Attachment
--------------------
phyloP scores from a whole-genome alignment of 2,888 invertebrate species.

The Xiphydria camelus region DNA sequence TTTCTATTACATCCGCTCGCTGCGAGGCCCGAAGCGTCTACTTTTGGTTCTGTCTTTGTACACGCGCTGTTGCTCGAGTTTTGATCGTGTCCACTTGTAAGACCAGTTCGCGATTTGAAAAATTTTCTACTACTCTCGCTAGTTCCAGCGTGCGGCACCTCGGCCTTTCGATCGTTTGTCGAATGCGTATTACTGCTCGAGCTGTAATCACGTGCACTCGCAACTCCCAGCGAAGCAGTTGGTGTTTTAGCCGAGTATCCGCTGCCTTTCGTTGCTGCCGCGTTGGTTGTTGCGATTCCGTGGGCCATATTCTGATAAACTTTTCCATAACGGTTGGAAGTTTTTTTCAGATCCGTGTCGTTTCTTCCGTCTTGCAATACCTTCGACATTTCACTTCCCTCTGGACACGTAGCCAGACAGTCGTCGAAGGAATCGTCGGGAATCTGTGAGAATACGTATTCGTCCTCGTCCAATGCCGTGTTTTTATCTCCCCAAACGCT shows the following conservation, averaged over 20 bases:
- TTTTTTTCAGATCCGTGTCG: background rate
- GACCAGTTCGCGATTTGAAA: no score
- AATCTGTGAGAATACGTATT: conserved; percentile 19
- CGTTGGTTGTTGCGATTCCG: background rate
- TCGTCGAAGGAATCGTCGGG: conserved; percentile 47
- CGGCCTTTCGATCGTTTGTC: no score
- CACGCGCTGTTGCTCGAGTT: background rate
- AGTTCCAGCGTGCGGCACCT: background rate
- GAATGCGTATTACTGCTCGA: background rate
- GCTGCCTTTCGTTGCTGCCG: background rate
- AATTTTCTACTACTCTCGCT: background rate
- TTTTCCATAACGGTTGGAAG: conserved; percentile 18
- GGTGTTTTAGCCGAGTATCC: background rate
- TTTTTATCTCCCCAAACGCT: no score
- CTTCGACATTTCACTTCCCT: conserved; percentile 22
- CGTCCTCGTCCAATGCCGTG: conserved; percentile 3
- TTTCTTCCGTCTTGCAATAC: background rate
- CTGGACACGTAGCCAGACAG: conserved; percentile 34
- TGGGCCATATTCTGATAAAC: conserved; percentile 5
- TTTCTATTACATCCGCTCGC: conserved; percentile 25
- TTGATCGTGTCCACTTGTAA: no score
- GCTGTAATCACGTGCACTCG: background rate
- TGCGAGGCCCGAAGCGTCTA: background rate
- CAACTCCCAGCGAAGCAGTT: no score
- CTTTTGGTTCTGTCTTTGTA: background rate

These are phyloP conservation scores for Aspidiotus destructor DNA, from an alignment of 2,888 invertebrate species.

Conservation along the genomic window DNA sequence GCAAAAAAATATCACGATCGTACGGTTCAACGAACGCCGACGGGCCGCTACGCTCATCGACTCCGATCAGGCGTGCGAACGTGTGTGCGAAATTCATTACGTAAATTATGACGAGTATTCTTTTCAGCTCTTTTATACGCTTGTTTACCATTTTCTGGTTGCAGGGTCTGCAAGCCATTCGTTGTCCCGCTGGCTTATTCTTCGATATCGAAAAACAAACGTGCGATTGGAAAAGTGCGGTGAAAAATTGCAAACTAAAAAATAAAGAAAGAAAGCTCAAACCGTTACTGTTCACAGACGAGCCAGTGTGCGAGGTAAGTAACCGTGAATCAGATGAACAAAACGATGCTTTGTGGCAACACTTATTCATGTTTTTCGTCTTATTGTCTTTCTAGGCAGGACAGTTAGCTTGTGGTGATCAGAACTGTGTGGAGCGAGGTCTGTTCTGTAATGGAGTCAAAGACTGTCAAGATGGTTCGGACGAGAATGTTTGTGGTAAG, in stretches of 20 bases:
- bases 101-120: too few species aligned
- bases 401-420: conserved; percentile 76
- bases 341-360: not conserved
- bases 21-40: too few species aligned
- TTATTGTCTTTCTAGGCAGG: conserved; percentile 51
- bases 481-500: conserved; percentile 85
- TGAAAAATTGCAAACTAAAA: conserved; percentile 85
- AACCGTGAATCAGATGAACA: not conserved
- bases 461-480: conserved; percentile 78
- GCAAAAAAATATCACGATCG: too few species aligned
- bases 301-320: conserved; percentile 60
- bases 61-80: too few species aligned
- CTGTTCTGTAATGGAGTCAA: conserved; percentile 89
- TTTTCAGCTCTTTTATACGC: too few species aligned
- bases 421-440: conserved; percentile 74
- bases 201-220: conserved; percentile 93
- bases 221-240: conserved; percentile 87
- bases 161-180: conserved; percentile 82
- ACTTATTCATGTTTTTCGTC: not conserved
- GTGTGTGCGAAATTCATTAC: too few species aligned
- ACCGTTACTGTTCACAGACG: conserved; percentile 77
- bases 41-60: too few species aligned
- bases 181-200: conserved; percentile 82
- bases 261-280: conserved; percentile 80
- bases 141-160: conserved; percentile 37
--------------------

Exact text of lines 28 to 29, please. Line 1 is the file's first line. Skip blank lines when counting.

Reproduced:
These are phyloP conservation scores for Aspidiotus destructor DNA, from an alignment of 2,888 invertebrate species.

Conservation along the genomic window DNA sequence GCAAAAAAATATCACGATCGTACGGTTCAACGAACGCCGACGGGCCGCTACGCTCATCGACTCCGATCAGGCGTGCGAACGTGTGTGCGAAATTCATTACGTAAATTATGACGAGTATTCTTTTCAGCTCTTTTATACGCTTGTTTACCATTTTCTGGTTGCAGGGTCTGCAAGCCATTCGTTGTCCCGCTGGCTTATTCTTCGATATCGAAAAACAAACGTGCGATTGGAAAAGTGCGGTGAAAAATTGCAAACTAAAAAATAAAGAAAGAAAGCTCAAACCGTTACTGTTCACAGACGAGCCAGTGTGCGAGGTAAGTAACCGTGAATCAGATGAACAAAACGATGCTTTGTGGCAACACTTATTCATGTTTTTCGTCTTATTGTCTTTCTAGGCAGGACAGTTAGCTTGTGGTGATCAGAACTGTGTGGAGCGAGGTCTGTTCTGTAATGGAGTCAAAGACTGTCAAGATGGTTCGGACGAGAATGTTTGTGGTAAG, in stretches of 20 bases: